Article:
Geostationary orbit is around 40,000 km up. According to the Eclipse Phase rules, it's not even clear how a small craft could communicate at that range. A truck-sized radio has a range of "many thousands of miles," which might cut it. (Miles??)

We've got two options: fix the rules or explain why they're so.

You might say that a laser link would, of course, work, but that you'd need to have someone keeping a point-to-point laser communication array ready for your ship. (I presume that you can't have an arbitrary number of laser links to a single target, although I Am Not a Physicist™.)

You might just grossly limit the bandwidth available on interplanetary lightspeed comms. "Sure, you can make a low-quality (and obviously high-latency) voice call, but you can't do anything else useful on the mesh."

The question to ask yourself is how disruptive the decision to diverge from the source material will be. My guess is "not very," no matter how far you diverge. Spaceship travel is not a popular thing to do, so it is probably not likely to affect most scenarios. If you do end up having PCs jaunting between planets on four-man ships, I think the best thing to do is to decide whether it's more dramatic or more annoying to have them isolated from the mesh. Personally, I think I'd go for the "low bandwidth, limited functions" uplink.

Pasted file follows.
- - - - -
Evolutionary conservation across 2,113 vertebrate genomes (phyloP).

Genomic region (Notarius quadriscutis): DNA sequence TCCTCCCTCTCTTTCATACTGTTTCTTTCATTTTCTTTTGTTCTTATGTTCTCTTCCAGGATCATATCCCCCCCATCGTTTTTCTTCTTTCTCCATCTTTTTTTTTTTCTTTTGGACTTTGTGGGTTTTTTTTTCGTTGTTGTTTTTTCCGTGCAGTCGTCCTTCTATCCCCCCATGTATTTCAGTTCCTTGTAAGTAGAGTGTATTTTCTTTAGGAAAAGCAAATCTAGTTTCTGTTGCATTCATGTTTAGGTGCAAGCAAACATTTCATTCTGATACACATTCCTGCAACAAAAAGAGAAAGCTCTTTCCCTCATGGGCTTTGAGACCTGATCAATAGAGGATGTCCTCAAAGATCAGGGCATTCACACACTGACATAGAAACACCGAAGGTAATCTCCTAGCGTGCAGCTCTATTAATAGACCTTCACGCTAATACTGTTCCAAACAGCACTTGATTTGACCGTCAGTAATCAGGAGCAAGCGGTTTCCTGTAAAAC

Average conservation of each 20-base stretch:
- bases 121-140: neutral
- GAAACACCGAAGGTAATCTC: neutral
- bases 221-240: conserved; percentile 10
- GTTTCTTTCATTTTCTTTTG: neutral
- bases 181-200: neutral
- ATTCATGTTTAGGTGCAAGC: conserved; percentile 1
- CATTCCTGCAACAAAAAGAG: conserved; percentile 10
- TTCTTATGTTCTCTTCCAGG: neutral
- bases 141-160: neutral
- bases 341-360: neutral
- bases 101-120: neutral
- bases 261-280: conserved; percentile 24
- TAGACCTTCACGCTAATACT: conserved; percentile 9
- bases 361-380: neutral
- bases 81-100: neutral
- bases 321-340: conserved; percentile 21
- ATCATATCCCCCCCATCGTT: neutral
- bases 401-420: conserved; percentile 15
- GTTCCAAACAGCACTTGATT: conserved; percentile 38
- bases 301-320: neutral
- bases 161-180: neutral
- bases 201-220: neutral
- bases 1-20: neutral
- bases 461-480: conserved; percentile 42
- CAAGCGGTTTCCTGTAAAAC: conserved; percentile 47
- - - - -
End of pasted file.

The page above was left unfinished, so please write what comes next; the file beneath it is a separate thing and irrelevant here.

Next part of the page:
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You're right about not being able to have multiple laser links—painting one target with two laser messages just interferes with each other. Unless of course you coordinate them so that you use or avoid the interference… but that's the same as doing two links on one laser beam with twice the power, and presumably you're already giving it max power. Because of how much even lasers spread out over interplanetary distances, you need two widely-spaced (many km apart at least) receivers to double up on laser links without using interference management that would make them redundant. –  SevenSidedDie Apr 1 at 23:53
    
The PCs in our game actually have a small ship (via the trait in Transhuman), hence the question. Limited mesh access has already been a plot point once. Figuring out why things work they way they do is part of the fun of EP for me, and hopefully for my players. –  Magician Apr 2 at 3:05

This sorta stuff falls under the "Not Fun, Forget It" rule. If you're worrying about it, then it isn't fun. Realistically, they'd be able to connect to Meshes, but it'd be slow. You would have several minutes to several hours of delay between transmitting and receiving data. So, possible, but a pain.

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This answer does not really try to answer the question posed. Please read our help center to understand the stack exchange methodology. –  mxyzplk Apr 3 at 22:53